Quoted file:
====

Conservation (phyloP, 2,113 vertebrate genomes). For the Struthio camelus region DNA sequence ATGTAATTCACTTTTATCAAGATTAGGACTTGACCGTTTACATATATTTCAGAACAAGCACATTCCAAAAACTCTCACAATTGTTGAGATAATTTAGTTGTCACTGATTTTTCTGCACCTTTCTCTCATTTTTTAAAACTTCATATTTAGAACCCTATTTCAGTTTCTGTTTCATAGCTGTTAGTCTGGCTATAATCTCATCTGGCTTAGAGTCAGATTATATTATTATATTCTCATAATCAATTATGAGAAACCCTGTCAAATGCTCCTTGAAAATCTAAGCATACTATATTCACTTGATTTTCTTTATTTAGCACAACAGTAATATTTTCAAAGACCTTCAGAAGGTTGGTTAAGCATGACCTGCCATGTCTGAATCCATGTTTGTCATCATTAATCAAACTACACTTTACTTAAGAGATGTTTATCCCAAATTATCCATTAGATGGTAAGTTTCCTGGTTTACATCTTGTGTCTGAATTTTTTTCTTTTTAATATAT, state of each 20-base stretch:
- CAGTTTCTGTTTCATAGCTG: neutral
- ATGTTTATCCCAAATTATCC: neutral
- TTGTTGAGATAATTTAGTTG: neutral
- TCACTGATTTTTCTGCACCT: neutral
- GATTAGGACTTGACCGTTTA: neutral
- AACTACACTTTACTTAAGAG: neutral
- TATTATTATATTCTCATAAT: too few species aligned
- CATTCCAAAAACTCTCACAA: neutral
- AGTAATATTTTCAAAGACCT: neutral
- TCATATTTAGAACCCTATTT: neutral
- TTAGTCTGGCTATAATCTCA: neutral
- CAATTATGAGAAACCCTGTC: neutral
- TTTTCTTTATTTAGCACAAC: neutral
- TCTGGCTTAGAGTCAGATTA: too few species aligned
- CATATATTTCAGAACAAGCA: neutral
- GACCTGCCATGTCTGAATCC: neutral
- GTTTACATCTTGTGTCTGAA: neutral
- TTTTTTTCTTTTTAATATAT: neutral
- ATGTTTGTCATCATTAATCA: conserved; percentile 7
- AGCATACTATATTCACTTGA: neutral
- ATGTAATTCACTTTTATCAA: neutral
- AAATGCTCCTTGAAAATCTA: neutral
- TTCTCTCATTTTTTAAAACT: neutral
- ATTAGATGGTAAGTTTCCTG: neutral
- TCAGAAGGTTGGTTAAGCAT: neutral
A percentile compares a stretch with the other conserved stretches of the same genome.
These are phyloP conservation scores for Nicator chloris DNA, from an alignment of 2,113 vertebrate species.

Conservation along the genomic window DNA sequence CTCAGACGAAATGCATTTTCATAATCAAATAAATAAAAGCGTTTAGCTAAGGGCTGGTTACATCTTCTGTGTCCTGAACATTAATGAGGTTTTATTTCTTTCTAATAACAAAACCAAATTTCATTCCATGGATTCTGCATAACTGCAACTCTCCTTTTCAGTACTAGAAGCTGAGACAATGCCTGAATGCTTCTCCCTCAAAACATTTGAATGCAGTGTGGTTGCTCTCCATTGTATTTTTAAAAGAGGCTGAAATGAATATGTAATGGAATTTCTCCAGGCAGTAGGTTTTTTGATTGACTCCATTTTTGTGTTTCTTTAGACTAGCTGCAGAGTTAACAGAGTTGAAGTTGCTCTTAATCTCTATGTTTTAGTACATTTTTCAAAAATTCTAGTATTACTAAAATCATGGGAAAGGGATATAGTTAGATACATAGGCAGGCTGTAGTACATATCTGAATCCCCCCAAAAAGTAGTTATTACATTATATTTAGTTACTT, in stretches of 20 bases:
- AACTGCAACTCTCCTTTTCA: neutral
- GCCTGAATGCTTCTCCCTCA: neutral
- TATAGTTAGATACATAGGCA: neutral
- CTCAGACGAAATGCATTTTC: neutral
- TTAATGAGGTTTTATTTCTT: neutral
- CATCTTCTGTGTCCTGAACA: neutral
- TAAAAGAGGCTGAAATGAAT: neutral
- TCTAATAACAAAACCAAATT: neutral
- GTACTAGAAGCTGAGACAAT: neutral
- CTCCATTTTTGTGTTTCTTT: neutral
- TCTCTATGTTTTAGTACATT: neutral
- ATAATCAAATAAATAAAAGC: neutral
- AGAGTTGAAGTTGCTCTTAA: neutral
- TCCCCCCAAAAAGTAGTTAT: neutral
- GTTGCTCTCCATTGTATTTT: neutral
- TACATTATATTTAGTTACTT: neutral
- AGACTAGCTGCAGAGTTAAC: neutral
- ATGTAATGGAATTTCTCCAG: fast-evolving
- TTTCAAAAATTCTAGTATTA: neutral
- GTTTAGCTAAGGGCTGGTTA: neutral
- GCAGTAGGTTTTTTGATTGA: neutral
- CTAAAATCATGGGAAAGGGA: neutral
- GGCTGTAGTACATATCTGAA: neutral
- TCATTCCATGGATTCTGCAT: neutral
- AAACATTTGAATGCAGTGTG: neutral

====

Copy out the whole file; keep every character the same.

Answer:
Conservation (phyloP, 2,113 vertebrate genomes). For the Struthio camelus region DNA sequence ATGTAATTCACTTTTATCAAGATTAGGACTTGACCGTTTACATATATTTCAGAACAAGCACATTCCAAAAACTCTCACAATTGTTGAGATAATTTAGTTGTCACTGATTTTTCTGCACCTTTCTCTCATTTTTTAAAACTTCATATTTAGAACCCTATTTCAGTTTCTGTTTCATAGCTGTTAGTCTGGCTATAATCTCATCTGGCTTAGAGTCAGATTATATTATTATATTCTCATAATCAATTATGAGAAACCCTGTCAAATGCTCCTTGAAAATCTAAGCATACTATATTCACTTGATTTTCTTTATTTAGCACAACAGTAATATTTTCAAAGACCTTCAGAAGGTTGGTTAAGCATGACCTGCCATGTCTGAATCCATGTTTGTCATCATTAATCAAACTACACTTTACTTAAGAGATGTTTATCCCAAATTATCCATTAGATGGTAAGTTTCCTGGTTTACATCTTGTGTCTGAATTTTTTTCTTTTTAATATAT, state of each 20-base stretch:
- CAGTTTCTGTTTCATAGCTG: neutral
- ATGTTTATCCCAAATTATCC: neutral
- TTGTTGAGATAATTTAGTTG: neutral
- TCACTGATTTTTCTGCACCT: neutral
- GATTAGGACTTGACCGTTTA: neutral
- AACTACACTTTACTTAAGAG: neutral
- TATTATTATATTCTCATAAT: too few species aligned
- CATTCCAAAAACTCTCACAA: neutral
- AGTAATATTTTCAAAGACCT: neutral
- TCATATTTAGAACCCTATTT: neutral
- TTAGTCTGGCTATAATCTCA: neutral
- CAATTATGAGAAACCCTGTC: neutral
- TTTTCTTTATTTAGCACAAC: neutral
- TCTGGCTTAGAGTCAGATTA: too few species aligned
- CATATATTTCAGAACAAGCA: neutral
- GACCTGCCATGTCTGAATCC: neutral
- GTTTACATCTTGTGTCTGAA: neutral
- TTTTTTTCTTTTTAATATAT: neutral
- ATGTTTGTCATCATTAATCA: conserved; percentile 7
- AGCATACTATATTCACTTGA: neutral
- ATGTAATTCACTTTTATCAA: neutral
- AAATGCTCCTTGAAAATCTA: neutral
- TTCTCTCATTTTTTAAAACT: neutral
- ATTAGATGGTAAGTTTCCTG: neutral
- TCAGAAGGTTGGTTAAGCAT: neutral
A percentile compares a stretch with the other conserved stretches of the same genome.
These are phyloP conservation scores for Nicator chloris DNA, from an alignment of 2,113 vertebrate species.

Conservation along the genomic window DNA sequence CTCAGACGAAATGCATTTTCATAATCAAATAAATAAAAGCGTTTAGCTAAGGGCTGGTTACATCTTCTGTGTCCTGAACATTAATGAGGTTTTATTTCTTTCTAATAACAAAACCAAATTTCATTCCATGGATTCTGCATAACTGCAACTCTCCTTTTCAGTACTAGAAGCTGAGACAATGCCTGAATGCTTCTCCCTCAAAACATTTGAATGCAGTGTGGTTGCTCTCCATTGTATTTTTAAAAGAGGCTGAAATGAATATGTAATGGAATTTCTCCAGGCAGTAGGTTTTTTGATTGACTCCATTTTTGTGTTTCTTTAGACTAGCTGCAGAGTTAACAGAGTTGAAGTTGCTCTTAATCTCTATGTTTTAGTACATTTTTCAAAAATTCTAGTATTACTAAAATCATGGGAAAGGGATATAGTTAGATACATAGGCAGGCTGTAGTACATATCTGAATCCCCCCAAAAAGTAGTTATTACATTATATTTAGTTACTT, in stretches of 20 bases:
- AACTGCAACTCTCCTTTTCA: neutral
- GCCTGAATGCTTCTCCCTCA: neutral
- TATAGTTAGATACATAGGCA: neutral
- CTCAGACGAAATGCATTTTC: neutral
- TTAATGAGGTTTTATTTCTT: neutral
- CATCTTCTGTGTCCTGAACA: neutral
- TAAAAGAGGCTGAAATGAAT: neutral
- TCTAATAACAAAACCAAATT: neutral
- GTACTAGAAGCTGAGACAAT: neutral
- CTCCATTTTTGTGTTTCTTT: neutral
- TCTCTATGTTTTAGTACATT: neutral
- ATAATCAAATAAATAAAAGC: neutral
- AGAGTTGAAGTTGCTCTTAA: neutral
- TCCCCCCAAAAAGTAGTTAT: neutral
- GTTGCTCTCCATTGTATTTT: neutral
- TACATTATATTTAGTTACTT: neutral
- AGACTAGCTGCAGAGTTAAC: neutral
- ATGTAATGGAATTTCTCCAG: fast-evolving
- TTTCAAAAATTCTAGTATTA: neutral
- GTTTAGCTAAGGGCTGGTTA: neutral
- GCAGTAGGTTTTTTGATTGA: neutral
- CTAAAATCATGGGAAAGGGA: neutral
- GGCTGTAGTACATATCTGAA: neutral
- TCATTCCATGGATTCTGCAT: neutral
- AAACATTTGAATGCAGTGTG: neutral